Humans altering Tasmanian devil diets: study
Human environmental impacts, like land clearing, are narrowing the diet of the Tasmanian devil and potentially leading to increased chances of a deadly facial cancer spreading.
A study spearheaded by the University of NSW analysed chemical stamps in whisker samples of devils living in different environments to determine their diet.
Researchers found devils in human-impacted landscapes, such as cleared land and regenerated native forests, fed on the same food items, primarily medium-sized mammals.
In environments like rainforests, devils ate a broader range of prey and incorporated smaller animals, such as birds, into their diets.
"The more that habitat was impacted by humans, the more restrictive the diet became," lead author and PhD candidate, Anna Lewis, said.
"They may be turning to human-derived sources of food, such as highway roadkill, which are more readily available."
Devils with a narrower diet run the risk of interacting more frequently around carcasses.
Ms Lewis said this was of "particular concern" for the spread of the highly contagious Devil Facial Tumour Disease.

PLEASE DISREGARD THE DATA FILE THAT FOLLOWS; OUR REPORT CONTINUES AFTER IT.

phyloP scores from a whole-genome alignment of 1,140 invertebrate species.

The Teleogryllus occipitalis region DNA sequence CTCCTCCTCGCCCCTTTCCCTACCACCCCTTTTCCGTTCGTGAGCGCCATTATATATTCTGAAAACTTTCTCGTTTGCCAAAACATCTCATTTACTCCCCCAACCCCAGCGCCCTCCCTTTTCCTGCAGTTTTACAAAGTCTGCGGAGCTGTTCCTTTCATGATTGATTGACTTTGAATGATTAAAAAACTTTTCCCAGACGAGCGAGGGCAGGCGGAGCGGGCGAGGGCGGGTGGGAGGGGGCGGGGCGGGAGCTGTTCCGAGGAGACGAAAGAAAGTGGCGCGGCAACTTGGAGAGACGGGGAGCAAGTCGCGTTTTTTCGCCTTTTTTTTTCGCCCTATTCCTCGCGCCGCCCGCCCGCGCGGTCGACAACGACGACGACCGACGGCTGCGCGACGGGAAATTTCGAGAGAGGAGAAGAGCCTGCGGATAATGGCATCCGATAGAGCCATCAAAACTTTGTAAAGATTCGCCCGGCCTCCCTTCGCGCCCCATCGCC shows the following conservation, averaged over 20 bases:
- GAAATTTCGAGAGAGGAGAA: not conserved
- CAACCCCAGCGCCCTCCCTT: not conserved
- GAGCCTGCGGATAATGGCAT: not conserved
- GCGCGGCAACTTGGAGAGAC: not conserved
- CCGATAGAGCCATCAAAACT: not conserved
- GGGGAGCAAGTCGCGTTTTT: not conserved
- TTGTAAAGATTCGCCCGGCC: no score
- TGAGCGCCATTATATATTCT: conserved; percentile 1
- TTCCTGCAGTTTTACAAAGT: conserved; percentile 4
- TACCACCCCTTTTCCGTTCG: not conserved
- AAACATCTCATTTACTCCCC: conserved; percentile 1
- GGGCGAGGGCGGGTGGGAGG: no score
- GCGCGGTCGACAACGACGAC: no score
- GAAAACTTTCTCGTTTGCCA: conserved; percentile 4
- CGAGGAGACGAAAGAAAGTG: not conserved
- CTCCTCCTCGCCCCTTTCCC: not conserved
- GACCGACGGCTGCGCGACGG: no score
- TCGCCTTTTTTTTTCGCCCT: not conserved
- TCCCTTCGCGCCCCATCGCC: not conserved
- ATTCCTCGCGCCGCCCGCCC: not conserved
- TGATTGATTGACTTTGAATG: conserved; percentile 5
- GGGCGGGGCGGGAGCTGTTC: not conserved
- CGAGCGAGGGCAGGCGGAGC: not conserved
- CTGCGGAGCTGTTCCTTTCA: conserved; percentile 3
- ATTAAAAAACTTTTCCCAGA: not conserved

The disease, which was first detected in northeast Tasmania in the mid-1990s, wipes out about 80 per cent of the populations it infects.
It was recently detected in the state's northwest in one of the last remaining areas thought to be disease free.
"The highest rate of cancer transmission, other than during the mating season, occurs when they're feeding around these large carcasses," Ms Lewis said.
"There could be an increased chance for the disease to spread amongst devils, and the devils themselves are also at risk of being hit while feeding."
Researchers say their findings highlight an urgent need to protect remaining untouched landscapes, both for the devils and the species they eat.
"It's apparent there is much more diversity of species available in these old-growth forests," Professor Tracey Rogers, ecologist and senior author, said.
"The devils are shining a light on how vital these pristine areas are."
Devils living in regenerated native eucalypt forests also ate a smaller variety of food items.
Their diets were closer to devils in cleared agricultural land than those from undisturbed forest regions.
Scientists hope to better understand the grassland eating habits of the species, which is listed as endangered, in future research.
The study was published in the journal Scientific Reports.